Faustian Pacts: Stingy Jack: The Man Who Stole the Devil’s Wallet

This All Hallow’s Read is a re-telling of an Irish folktale for Enchanted Conversation Magazine, by zteve t evans, published as ALL HALLOW’S READ – Stingy Jack: The Man Who Stole the Devil’s Wallet, 14th October 2019. It tells of the infamous, Stingy Jack, (also known as Jack the Smith, Flaky Jack, or Jack of the Lantern)- a character associated with Halloween. The pumpkin jack-o-lantern may have derived from this colorful character and his interaction with the Prince of Darkness.

Stingy Jack

Way back in old Ireland several centuries ago, there was a well known character in many towns and villages across the country known as Stingy Jack. He had a silver tongue and could be very persuasive and charming yet was unquestionably a drunkard, trickster, blaggard and a man of all round devious character. 

According to legend, the Devil heard all about Jack’s tricks and deviousness and decided to see if he lived up to his evil reputation. It also has to be said, although he would never admit it, that he may have been more than a little envious of his notoriety. Maybe he thought Jack was getting too big for his boots and stealing his thunder, but anyway he decided it was time he paid him a visit, intending to carry him back to Hell.

When he arrived at Jack’s door on a Saturday night, Jack was out in the bars and pubs boozing and carousing with anyone and everyone.  Eventually, deeply inebriated and skint, he staggered homewards. After knocking on Jack’s front door several times the Devil realized it was Saturday night and Jack would surely be out on the town. He knocked one last time just in case, and as he did so, he heard someone stumbling up the garden path. As Jack staggered up the path, he suddenly became aware of a dark figure knocking loudly upon his door. 

“Hey! Who is that a-knocking on my door at this time of night when I am not in?” he drunkenly inquired.  The dark figure slowly turned and looked at Jack square in the face. Despite his drunkenness, Jack knew it was the Devil, and he had come to take him back to Hell.  

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Trickster Tales: Soongoora the Hare


This article was first published in Enchanted Conversation Magazine titled Soongoora the Hare: An African Folkltale, on 6th April 2019, written by zteve t evans. 

Soongoora the Hare

Soongoora the Hare was hungry, and wandering through the forest, came across a huge calabash tree. Hearing a strong humming sound, he looked and saw buzzing in and out of large hole in the trunk, many bees.Thinking he would like some honey, he went into town looking for someone to help him.

He met a big rat name Bookoo, who was in fact a very respectable citizen of the town. Smiling, Bookoo invited him to sit down and rest in his house.  Soongoora thanked him, and sitting down sighed,“Sadly, my father has recently passed away and left me in his will, a bee’s nest of honey. Would you like to help me eat it?”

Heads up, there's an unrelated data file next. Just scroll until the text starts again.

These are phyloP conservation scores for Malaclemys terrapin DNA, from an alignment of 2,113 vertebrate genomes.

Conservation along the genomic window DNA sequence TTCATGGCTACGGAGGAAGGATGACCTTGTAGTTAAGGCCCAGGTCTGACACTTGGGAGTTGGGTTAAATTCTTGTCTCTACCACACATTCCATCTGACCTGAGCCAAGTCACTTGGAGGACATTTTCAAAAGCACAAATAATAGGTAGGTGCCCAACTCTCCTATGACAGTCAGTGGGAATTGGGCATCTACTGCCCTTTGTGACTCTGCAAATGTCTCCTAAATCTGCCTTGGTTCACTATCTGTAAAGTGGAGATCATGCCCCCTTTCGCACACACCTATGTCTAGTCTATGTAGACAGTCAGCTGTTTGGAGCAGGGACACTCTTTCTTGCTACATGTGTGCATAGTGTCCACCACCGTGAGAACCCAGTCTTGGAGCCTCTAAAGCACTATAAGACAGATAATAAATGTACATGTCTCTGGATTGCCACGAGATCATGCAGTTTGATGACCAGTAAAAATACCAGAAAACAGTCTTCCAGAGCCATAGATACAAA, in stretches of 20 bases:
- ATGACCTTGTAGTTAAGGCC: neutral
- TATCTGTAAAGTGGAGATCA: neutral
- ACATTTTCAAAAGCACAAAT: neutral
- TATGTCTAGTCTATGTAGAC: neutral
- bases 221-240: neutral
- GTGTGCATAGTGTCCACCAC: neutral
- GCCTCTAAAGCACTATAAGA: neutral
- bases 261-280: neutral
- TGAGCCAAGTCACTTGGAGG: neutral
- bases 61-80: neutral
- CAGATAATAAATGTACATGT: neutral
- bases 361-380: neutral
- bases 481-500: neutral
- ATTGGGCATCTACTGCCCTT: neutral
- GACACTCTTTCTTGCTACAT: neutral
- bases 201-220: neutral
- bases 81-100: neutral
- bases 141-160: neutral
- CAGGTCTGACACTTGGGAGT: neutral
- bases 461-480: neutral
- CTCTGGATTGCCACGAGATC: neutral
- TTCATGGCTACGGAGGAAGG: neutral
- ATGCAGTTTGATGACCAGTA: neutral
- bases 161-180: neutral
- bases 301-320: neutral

Bookoo loved honey and readily accepted the invitation and accompanied Soongoora to the calabash tree. Soongoora pointed up to the hole where the bees were buzzing in and out and said, “There, we must climb up.”  

First, both cut a bundle of dried grass and climbed up to the hole where they set the grass alight, causing lots of smoke. The bees became too sleepy to bother them, allowing Soongoora and Bookoo to tuck into the honey.

As they were enjoying the feast, out of the forest sauntered Simba the Lion who sat at the bottom of the tree looking up at them and growled, “Who is in my tree, eating my honey, looking down on me while I look up at them?”

Soongoora whispered to Bookoo, “Shhh – keep quiet! He is old and crazy. Keep quiet, and he will go away.”

Simba did not go away and grew angry roaring, “Tell me who you are, now!”

This terrified poor Bookoo who stammered, “It is only us, only us!,”  

Soongoora rolled his eyes and shook his head.  He knew this meant trouble and whispered to his friend,“Wrap the grass around me and shout down that you are going to throw grass down.  Tell him to stand back, well out of the way. Then slowly climb down the tree.”

Bookoo loved honey and readily accepted the invitation and accompanied Soongoora to the calabash tree. Soongoora pointed up to the hole where the bees were buzzing in and out and said, “There, we must climb up.”  

First, both cut a bundle of dried grass and climbed up to the hole where they set the grass alight, causing lots of smoke. The bees became too sleepy to bother them, allowing Soongoora and Bookoo to tuck into the honey.
As they were enjoying the feast, out of the forest sauntered Simba the Lion who sat at the bottom of the tree looking up at them and growled, “Who is in my tree, eating my honey, looking down on me while I look up at them?”

Soongoora whispered to Bookoo, “Shhh – keep quiet! He is old and crazy. Keep quiet, and he will go away.”

Simba did not go away and grew angry roaring, “Tell me who you are, now!”

This terrified poor Bookoo who stammered, “It is only us, only us!,”  

Soongoora rolled his eyes and shook his head.  He knew this meant trouble and whispered to his friend,“Wrap the grass around me and shout down that you are going to throw grass down.  Tell him to stand back, well out of the way. Then slowly climb down the tree.”

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